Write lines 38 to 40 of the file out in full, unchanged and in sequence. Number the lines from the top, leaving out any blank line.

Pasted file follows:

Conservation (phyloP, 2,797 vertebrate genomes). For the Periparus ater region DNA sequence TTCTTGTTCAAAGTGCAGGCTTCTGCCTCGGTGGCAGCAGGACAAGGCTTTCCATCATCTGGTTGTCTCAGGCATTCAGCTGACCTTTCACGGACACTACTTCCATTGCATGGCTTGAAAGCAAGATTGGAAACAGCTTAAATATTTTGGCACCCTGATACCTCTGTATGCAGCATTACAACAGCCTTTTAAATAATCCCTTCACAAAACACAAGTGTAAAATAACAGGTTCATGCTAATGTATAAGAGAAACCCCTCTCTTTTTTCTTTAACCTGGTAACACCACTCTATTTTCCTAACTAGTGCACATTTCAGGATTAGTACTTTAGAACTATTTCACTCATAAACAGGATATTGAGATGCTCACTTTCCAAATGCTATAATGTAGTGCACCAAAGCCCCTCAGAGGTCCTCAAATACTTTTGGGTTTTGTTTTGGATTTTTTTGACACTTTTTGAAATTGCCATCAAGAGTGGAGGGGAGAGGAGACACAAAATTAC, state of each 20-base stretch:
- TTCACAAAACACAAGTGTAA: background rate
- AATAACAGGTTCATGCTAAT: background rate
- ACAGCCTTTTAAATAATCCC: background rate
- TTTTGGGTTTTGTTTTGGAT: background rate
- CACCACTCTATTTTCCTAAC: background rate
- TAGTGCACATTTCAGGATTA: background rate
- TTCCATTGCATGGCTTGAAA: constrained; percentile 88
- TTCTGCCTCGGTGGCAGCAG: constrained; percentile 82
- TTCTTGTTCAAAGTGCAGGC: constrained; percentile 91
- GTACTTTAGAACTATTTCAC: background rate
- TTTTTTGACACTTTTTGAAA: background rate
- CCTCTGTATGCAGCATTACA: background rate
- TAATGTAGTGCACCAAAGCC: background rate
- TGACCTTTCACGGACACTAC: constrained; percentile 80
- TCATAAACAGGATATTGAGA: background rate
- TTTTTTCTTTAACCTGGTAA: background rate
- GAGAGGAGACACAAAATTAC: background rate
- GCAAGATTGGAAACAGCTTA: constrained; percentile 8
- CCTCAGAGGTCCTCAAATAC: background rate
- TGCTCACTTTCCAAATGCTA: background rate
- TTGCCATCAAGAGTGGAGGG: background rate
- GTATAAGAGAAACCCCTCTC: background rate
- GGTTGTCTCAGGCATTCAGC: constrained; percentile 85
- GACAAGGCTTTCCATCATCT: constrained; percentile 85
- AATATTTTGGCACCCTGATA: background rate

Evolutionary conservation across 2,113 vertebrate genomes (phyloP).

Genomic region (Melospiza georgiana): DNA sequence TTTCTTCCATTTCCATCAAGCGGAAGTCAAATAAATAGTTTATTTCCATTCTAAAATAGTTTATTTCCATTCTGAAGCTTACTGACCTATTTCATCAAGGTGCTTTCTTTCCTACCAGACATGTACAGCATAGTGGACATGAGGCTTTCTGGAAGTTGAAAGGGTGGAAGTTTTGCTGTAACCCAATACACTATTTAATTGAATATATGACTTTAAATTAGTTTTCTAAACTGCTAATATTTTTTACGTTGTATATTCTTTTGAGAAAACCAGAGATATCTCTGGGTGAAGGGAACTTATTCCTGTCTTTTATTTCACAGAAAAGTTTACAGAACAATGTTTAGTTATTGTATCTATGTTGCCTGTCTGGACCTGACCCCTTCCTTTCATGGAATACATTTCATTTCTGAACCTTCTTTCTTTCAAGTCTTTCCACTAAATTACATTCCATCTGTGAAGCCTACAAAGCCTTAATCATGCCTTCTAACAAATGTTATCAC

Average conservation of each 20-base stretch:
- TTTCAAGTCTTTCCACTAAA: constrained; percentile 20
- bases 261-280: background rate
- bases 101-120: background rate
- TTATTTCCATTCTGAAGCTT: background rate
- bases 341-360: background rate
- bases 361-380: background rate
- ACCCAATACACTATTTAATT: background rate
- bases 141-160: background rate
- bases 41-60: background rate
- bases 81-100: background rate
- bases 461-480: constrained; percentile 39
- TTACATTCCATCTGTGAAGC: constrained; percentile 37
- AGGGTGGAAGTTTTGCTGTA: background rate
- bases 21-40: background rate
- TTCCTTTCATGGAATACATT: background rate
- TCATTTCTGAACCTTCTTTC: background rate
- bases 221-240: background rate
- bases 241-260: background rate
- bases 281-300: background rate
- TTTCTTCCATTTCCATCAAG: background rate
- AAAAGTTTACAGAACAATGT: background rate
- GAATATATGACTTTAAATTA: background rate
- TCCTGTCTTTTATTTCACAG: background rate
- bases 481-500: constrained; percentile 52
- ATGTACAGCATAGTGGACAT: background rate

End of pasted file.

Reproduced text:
- bases 41-60: background rate
- bases 81-100: background rate
- bases 461-480: constrained; percentile 39